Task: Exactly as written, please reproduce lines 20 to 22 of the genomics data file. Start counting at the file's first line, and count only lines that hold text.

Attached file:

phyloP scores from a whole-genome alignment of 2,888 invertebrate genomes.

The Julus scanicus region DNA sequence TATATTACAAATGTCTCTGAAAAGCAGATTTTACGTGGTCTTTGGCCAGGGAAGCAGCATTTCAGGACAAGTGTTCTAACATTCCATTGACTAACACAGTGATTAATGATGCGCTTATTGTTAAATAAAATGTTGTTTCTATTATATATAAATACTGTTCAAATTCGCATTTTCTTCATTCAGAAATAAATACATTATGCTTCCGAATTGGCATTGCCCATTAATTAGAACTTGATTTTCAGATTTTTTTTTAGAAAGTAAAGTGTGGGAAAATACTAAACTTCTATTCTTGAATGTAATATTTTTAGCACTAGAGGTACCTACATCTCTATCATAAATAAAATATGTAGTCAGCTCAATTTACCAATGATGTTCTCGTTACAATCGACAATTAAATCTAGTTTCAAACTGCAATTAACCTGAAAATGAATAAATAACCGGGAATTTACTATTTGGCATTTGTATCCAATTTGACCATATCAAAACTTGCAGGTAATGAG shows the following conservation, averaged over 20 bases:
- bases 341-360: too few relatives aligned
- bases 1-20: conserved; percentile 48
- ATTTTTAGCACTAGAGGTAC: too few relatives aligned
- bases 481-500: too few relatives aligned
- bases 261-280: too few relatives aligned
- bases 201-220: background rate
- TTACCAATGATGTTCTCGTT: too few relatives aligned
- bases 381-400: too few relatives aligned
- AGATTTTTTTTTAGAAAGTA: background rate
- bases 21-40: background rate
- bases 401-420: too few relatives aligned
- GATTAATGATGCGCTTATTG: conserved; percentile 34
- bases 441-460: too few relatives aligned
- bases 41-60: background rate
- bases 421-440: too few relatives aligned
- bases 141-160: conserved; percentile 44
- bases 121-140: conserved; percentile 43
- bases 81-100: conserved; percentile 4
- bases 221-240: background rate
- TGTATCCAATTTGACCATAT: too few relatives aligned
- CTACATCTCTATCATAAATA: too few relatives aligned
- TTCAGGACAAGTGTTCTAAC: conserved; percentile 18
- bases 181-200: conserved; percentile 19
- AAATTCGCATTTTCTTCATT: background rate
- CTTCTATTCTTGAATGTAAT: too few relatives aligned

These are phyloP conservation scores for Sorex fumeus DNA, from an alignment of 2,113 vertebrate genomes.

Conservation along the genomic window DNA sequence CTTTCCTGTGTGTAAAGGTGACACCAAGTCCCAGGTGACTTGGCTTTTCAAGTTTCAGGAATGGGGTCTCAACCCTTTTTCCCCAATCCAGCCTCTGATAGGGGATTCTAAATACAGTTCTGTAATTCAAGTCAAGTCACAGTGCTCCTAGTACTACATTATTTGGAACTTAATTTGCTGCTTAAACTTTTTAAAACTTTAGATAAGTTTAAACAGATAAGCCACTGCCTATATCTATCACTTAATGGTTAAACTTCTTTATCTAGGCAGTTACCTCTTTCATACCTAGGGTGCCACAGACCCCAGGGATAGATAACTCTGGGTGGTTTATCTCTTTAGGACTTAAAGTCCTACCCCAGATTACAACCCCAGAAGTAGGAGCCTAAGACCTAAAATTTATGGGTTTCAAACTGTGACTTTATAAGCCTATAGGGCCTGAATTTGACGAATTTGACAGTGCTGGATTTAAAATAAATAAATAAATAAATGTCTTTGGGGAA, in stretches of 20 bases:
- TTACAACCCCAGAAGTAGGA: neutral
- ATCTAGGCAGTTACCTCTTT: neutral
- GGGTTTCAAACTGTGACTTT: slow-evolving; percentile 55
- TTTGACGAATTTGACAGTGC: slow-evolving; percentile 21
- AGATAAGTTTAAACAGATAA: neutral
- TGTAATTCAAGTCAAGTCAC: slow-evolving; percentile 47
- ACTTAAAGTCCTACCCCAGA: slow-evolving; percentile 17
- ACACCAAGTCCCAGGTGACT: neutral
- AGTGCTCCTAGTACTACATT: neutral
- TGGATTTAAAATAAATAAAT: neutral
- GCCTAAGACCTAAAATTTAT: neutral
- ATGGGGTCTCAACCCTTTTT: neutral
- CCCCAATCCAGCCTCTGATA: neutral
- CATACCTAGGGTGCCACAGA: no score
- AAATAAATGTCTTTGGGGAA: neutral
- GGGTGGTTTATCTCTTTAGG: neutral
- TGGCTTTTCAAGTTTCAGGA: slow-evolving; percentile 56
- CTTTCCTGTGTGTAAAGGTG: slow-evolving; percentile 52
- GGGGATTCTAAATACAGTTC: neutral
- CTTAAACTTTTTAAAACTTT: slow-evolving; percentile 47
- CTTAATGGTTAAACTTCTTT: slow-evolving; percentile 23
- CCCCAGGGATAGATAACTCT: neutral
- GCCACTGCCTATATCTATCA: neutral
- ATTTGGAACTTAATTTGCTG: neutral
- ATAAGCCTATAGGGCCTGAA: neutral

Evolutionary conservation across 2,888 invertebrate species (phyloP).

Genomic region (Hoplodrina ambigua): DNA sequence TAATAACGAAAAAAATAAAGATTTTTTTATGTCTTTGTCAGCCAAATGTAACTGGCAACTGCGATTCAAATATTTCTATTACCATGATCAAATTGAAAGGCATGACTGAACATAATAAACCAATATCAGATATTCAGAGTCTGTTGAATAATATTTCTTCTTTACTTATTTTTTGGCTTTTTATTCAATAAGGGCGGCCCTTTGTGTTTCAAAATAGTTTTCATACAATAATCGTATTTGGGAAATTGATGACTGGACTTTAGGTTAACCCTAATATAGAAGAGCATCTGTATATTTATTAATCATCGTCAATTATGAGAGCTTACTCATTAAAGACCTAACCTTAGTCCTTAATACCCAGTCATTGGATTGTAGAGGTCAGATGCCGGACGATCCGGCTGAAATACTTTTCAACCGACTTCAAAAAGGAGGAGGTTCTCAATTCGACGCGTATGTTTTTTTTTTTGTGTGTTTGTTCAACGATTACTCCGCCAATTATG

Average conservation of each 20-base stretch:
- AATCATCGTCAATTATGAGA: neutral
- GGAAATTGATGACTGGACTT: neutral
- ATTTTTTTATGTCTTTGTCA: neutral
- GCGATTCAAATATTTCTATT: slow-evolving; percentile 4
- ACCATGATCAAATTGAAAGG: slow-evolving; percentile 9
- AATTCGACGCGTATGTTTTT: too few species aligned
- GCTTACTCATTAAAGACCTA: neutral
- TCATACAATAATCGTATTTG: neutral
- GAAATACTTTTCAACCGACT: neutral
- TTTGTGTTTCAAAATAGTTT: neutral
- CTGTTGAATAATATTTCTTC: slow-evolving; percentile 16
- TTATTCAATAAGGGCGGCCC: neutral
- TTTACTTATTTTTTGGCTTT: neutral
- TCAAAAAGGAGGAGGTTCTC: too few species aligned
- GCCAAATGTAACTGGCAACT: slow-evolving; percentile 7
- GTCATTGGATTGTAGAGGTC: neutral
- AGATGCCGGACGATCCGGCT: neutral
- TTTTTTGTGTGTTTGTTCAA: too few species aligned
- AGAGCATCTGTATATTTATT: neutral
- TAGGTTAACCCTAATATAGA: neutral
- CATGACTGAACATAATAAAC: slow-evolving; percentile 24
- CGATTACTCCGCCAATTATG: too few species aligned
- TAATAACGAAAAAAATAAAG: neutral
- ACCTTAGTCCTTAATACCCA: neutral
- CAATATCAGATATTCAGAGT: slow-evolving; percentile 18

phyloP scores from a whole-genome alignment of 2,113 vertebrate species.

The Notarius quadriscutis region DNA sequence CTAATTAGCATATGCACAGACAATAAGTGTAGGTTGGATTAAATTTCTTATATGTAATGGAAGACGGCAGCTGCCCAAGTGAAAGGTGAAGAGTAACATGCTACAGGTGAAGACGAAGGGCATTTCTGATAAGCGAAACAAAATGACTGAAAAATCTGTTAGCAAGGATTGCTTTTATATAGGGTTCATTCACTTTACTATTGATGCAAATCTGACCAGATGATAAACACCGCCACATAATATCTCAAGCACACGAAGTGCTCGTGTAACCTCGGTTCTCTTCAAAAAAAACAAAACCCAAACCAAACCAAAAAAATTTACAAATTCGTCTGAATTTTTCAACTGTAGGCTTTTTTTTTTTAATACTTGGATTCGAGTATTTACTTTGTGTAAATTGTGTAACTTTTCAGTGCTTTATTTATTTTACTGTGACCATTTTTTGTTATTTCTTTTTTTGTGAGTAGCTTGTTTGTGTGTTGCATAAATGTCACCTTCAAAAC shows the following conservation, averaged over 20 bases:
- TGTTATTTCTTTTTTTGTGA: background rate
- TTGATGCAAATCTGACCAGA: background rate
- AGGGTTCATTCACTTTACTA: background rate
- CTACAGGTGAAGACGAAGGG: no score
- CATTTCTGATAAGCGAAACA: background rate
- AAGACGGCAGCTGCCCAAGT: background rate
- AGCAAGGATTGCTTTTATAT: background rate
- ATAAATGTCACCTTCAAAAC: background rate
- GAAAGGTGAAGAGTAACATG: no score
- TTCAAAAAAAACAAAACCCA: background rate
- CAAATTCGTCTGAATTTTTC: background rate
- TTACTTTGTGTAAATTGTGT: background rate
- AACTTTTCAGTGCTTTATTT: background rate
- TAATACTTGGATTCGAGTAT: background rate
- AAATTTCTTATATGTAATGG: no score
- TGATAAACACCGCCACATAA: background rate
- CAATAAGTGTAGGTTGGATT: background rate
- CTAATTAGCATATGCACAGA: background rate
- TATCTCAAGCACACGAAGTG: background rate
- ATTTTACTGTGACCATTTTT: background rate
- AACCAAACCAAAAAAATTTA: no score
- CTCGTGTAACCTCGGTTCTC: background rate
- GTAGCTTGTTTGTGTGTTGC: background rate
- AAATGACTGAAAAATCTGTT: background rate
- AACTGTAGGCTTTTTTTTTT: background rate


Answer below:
- bases 81-100: conserved; percentile 4
- bases 221-240: background rate
- TGTATCCAATTTGACCATAT: too few relatives aligned